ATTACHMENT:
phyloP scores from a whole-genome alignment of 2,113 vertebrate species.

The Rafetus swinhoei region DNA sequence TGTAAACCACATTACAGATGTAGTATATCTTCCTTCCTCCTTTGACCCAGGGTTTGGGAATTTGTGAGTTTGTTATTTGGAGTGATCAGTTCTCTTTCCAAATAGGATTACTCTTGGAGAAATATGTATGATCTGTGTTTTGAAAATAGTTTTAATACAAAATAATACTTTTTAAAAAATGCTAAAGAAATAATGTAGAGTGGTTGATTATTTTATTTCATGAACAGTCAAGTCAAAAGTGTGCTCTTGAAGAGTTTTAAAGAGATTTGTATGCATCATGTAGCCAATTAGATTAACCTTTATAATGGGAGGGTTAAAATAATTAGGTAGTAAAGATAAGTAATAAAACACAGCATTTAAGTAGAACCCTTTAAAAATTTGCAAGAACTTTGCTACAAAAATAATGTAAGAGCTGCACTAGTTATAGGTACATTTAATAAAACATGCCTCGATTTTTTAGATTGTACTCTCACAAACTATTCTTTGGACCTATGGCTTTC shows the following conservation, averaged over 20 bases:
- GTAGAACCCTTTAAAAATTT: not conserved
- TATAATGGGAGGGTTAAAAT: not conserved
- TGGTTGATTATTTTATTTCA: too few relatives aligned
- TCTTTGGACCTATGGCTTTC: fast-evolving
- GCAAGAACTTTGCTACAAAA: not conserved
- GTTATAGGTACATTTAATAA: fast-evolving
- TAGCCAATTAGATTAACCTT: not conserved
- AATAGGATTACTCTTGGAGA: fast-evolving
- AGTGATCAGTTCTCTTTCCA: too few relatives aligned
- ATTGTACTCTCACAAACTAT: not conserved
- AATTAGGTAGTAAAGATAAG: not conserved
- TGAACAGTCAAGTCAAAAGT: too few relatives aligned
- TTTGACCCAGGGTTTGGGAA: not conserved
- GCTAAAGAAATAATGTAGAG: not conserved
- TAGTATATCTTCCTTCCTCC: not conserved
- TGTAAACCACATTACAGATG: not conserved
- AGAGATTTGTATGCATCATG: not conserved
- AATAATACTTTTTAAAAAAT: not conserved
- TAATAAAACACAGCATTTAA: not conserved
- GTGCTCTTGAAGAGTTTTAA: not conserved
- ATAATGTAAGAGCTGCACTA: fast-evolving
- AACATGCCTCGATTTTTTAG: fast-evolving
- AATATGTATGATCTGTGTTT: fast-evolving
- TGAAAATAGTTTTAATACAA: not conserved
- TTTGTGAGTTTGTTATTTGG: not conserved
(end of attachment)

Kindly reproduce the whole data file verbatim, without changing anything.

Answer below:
phyloP scores from a whole-genome alignment of 2,113 vertebrate species.

The Rafetus swinhoei region DNA sequence TGTAAACCACATTACAGATGTAGTATATCTTCCTTCCTCCTTTGACCCAGGGTTTGGGAATTTGTGAGTTTGTTATTTGGAGTGATCAGTTCTCTTTCCAAATAGGATTACTCTTGGAGAAATATGTATGATCTGTGTTTTGAAAATAGTTTTAATACAAAATAATACTTTTTAAAAAATGCTAAAGAAATAATGTAGAGTGGTTGATTATTTTATTTCATGAACAGTCAAGTCAAAAGTGTGCTCTTGAAGAGTTTTAAAGAGATTTGTATGCATCATGTAGCCAATTAGATTAACCTTTATAATGGGAGGGTTAAAATAATTAGGTAGTAAAGATAAGTAATAAAACACAGCATTTAAGTAGAACCCTTTAAAAATTTGCAAGAACTTTGCTACAAAAATAATGTAAGAGCTGCACTAGTTATAGGTACATTTAATAAAACATGCCTCGATTTTTTAGATTGTACTCTCACAAACTATTCTTTGGACCTATGGCTTTC shows the following conservation, averaged over 20 bases:
- GTAGAACCCTTTAAAAATTT: not conserved
- TATAATGGGAGGGTTAAAAT: not conserved
- TGGTTGATTATTTTATTTCA: too few relatives aligned
- TCTTTGGACCTATGGCTTTC: fast-evolving
- GCAAGAACTTTGCTACAAAA: not conserved
- GTTATAGGTACATTTAATAA: fast-evolving
- TAGCCAATTAGATTAACCTT: not conserved
- AATAGGATTACTCTTGGAGA: fast-evolving
- AGTGATCAGTTCTCTTTCCA: too few relatives aligned
- ATTGTACTCTCACAAACTAT: not conserved
- AATTAGGTAGTAAAGATAAG: not conserved
- TGAACAGTCAAGTCAAAAGT: too few relatives aligned
- TTTGACCCAGGGTTTGGGAA: not conserved
- GCTAAAGAAATAATGTAGAG: not conserved
- TAGTATATCTTCCTTCCTCC: not conserved
- TGTAAACCACATTACAGATG: not conserved
- AGAGATTTGTATGCATCATG: not conserved
- AATAATACTTTTTAAAAAAT: not conserved
- TAATAAAACACAGCATTTAA: not conserved
- GTGCTCTTGAAGAGTTTTAA: not conserved
- ATAATGTAAGAGCTGCACTA: fast-evolving
- AACATGCCTCGATTTTTTAG: fast-evolving
- AATATGTATGATCTGTGTTT: fast-evolving
- TGAAAATAGTTTTAATACAA: not conserved
- TTTGTGAGTTTGTTATTTGG: not conserved